Borrowing basics

Be a smart borrower

Credit can help you do many things: buy your dream house, get a new car or pay for essential household items. But getting into debt is easier than getting out of it. Fees, charges and interest rates can make credit very expensive, especially if you borrow more than you can afford. Find out how to stay in control of your credit and loans.

Work out if you can afford to borrow

If you're thinking about borrowing money, ask yourself the following questions.

What am I borrowing money for?

Is it for something you need, or something you want? Are you borrowing money to help someone else? See loans involving family and friends before you go ahead. Or do you need credit to pay electricity and other bills? See trouble with debt for options other than borrowing.

Is borrowing my best option?

There may be other ways to get what you want without borrowing money. For example, you can save and buy the item outright, or put it on lay-by and gradually pay it off. If you are on a low income, you may qualify for a no or low-interest loan.

Have I checked my credit health?

Have you got a free copy of your credit report? Credit providers use your report to assess your capacity to repay a new loan, credit card, or mobile phone plan, or if you seek to increase your limit on an existing credit card. See credit reports and credit repair.

Can I afford the repayments?

Use our budget planner to work out your current spending and how much you can afford in repayments.

Budget planner

Allow for interest rate rises, unexpected expenses and financial emergencies. Before you borrow, try living on less for a few months to see if you can afford the loan.

Is now the right time to borrow?

Think about any changes that might affect your income. How secure is your job? Are you planning to start a family or take time off for study? Do you have any health issues that may mean you'll earn less for a while? If you said 'yes' to any of these questions, you might be better off saving now and borrowing later.

Know who and what you're dealing with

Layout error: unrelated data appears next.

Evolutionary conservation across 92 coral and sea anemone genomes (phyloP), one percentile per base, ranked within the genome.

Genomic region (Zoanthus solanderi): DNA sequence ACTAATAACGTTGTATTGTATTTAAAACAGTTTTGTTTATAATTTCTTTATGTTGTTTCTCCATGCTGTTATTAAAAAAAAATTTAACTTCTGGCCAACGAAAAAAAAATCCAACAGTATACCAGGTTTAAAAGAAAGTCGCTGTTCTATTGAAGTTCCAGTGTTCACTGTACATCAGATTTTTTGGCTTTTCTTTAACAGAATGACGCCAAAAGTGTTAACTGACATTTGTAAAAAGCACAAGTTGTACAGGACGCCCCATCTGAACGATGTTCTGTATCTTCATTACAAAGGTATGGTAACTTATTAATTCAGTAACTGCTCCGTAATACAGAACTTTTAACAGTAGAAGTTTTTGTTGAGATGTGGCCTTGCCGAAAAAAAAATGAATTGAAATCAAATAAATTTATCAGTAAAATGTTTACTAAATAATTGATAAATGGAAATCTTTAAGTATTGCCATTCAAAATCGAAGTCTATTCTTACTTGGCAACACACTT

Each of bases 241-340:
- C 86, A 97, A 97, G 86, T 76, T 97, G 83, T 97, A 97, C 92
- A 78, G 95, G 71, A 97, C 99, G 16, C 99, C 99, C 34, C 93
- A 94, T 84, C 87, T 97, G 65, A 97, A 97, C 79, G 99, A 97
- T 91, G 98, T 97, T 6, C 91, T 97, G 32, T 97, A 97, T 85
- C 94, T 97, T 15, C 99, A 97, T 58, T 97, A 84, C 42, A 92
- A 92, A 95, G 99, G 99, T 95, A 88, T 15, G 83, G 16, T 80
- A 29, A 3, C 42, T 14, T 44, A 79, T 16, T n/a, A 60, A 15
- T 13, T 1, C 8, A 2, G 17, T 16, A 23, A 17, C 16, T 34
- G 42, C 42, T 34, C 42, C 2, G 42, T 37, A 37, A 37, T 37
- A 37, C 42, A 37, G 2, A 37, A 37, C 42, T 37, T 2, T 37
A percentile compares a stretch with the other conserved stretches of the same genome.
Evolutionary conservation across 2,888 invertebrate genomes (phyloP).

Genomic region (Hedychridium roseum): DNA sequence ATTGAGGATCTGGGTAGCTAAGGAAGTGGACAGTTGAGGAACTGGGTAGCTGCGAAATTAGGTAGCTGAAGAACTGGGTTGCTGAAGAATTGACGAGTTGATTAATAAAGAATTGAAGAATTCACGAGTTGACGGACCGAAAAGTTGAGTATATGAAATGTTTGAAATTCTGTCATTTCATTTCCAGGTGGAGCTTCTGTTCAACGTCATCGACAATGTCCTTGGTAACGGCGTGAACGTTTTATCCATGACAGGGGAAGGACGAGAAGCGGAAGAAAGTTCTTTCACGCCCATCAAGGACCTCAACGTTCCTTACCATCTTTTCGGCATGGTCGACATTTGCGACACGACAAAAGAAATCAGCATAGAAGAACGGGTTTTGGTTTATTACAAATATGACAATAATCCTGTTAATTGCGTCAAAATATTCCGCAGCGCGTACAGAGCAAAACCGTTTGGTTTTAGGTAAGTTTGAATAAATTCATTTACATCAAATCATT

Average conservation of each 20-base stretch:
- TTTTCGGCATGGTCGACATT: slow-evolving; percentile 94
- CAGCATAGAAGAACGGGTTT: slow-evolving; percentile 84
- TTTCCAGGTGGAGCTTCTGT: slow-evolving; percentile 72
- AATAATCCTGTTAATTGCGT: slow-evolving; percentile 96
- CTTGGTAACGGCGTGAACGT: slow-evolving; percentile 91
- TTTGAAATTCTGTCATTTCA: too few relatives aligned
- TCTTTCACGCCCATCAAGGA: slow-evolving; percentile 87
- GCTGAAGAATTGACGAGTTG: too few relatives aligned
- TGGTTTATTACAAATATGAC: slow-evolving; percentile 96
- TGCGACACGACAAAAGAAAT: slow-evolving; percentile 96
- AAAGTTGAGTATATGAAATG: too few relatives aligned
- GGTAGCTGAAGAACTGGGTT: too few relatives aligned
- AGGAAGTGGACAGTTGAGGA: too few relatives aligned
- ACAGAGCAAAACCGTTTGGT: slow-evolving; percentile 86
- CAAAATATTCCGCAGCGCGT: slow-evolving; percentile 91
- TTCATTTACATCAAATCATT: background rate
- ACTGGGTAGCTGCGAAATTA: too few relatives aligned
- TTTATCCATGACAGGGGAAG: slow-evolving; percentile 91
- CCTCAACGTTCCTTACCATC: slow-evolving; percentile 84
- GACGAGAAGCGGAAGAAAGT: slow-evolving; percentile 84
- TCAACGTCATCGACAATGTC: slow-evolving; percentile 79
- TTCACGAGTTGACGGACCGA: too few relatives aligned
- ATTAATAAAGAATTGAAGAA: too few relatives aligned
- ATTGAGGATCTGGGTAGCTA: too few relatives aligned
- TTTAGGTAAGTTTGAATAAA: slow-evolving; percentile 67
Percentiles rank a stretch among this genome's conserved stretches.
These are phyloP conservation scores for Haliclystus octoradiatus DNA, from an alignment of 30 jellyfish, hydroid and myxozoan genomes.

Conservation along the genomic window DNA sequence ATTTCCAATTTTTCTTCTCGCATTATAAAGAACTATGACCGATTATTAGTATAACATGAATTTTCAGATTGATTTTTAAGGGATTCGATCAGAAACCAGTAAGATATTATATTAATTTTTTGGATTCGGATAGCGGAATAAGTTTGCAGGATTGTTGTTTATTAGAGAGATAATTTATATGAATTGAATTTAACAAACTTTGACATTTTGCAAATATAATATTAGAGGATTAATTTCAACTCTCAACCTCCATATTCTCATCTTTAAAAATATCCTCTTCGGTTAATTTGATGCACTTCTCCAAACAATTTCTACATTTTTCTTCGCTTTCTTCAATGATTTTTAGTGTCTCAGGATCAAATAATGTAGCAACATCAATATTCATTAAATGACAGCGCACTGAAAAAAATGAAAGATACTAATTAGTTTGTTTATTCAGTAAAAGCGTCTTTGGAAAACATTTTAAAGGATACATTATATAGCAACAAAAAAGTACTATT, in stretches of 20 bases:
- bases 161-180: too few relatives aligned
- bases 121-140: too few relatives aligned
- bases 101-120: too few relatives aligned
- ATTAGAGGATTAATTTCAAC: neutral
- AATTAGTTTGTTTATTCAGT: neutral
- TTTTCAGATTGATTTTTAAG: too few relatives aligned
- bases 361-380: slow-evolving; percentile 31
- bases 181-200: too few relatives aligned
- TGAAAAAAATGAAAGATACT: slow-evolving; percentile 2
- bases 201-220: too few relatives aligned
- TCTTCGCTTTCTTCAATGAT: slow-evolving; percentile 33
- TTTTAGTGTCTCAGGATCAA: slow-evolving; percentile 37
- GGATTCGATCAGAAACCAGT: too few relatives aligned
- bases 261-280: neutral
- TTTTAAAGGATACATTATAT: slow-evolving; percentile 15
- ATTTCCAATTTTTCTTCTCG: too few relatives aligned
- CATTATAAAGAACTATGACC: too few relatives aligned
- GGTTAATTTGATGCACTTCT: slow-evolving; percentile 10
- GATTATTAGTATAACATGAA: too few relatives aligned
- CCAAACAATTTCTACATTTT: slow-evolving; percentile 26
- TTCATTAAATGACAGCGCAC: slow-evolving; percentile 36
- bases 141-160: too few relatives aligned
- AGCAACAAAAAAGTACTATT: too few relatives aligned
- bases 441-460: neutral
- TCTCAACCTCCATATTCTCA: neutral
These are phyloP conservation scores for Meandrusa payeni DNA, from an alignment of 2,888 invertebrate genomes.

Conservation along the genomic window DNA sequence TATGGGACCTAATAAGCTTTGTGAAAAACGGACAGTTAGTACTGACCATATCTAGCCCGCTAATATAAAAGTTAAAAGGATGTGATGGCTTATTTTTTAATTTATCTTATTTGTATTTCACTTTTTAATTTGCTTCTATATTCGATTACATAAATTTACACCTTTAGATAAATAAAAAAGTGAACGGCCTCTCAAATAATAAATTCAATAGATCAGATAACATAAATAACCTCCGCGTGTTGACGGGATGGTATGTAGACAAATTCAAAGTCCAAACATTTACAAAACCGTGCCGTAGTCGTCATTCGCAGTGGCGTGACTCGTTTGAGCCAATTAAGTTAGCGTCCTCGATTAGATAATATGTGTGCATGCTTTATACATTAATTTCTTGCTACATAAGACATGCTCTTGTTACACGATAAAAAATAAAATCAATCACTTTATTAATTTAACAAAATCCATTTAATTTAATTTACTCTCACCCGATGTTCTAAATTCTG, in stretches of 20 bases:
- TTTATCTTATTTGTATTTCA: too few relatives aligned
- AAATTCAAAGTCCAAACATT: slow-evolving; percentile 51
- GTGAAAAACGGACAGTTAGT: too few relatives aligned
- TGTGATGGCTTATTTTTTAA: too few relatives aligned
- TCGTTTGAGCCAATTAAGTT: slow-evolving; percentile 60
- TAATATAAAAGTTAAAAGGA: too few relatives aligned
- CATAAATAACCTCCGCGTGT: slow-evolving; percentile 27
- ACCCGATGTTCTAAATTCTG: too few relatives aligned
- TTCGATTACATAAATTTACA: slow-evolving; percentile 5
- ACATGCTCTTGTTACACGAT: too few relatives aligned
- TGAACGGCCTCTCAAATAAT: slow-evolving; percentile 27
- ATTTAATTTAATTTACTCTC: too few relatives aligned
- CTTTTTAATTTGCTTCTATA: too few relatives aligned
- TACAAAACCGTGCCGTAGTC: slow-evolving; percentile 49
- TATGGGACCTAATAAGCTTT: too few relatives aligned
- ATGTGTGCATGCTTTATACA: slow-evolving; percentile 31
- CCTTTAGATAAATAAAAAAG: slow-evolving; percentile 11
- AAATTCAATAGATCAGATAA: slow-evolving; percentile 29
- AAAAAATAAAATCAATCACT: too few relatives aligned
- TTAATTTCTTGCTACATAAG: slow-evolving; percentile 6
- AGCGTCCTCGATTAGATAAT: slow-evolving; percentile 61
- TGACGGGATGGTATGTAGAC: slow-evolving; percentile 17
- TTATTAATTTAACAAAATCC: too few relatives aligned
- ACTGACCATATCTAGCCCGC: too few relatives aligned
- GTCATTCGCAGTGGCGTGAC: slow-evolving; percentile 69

Smart tip

If you decide to borrow, compare products, interest rates, fees and charges. See getting the best credit deal for tips.

Credit providers and brokers that are not licensed are operating illegally in Australia. Make sure you only deal with a company or person who is licensed.

Search ASIC Connect's Professional Registers to check your credit provider has been licensed or you can phone ASIC's Infoline on 1300 300 630.

Make sure you know what you're signing up for before you go ahead. Check the terms and conditions of any loan contract, including penalties for missed repayments or for paying off a loan early. See credit contract

Don't be pressured into buying

Salespeople use different techniques to persuade you to buy their product or service. Learn how to avoid sales pressure so you don't end up with something you can't afford and/or don't really want.

Making repayments

The best way to stay in control of your debt is not to fall behind on your repayments. See making repayments for tips on paying off your loans faster.

Mortgage calculator

Get help if you can't pay your debts

It's important to act quickly if you're having trouble making repayments. Keep paying what you can afford. Even though it can be difficult to face the problem, ignoring it will only make things worse. Contact your credit provider without delay. There are places you can go for help. See trouble with debt.

Complain if things go wrong

Try to resolve any problem with your credit provider or broker first. If you aren't satisfied, go to ASIC's how to complain webpage or call ASIC's Infoline on 1300 300 630.

Case study: Diane gives herself room to move

""Diane took out a home loan 3 years ago but her repayments have gone up due to a few interest rate rises. She had budgeted for these interest rate rises when she took out her loan, but things are still tight.

Now that she has bigger repayments, Diane decided to use a budget planner to work out how much she was spending on her mortgage, food, transport and petrol. The budget planner helped her see where she could cut back on her spending, like car pooling 3 days a week to save on petrol. Diane feels better now that she has fine-tuned her budget and knows exactly how much she has for her living costs.

What if your loan is rejected?

If your loan is rejected, there are some things you can do. To find out more, see loan rejection.

Whether you're getting a home loan or thinking about increasing your credit card limit, be a smart borrower and keep your debts under control.


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Last updated: 14 Aug 2013

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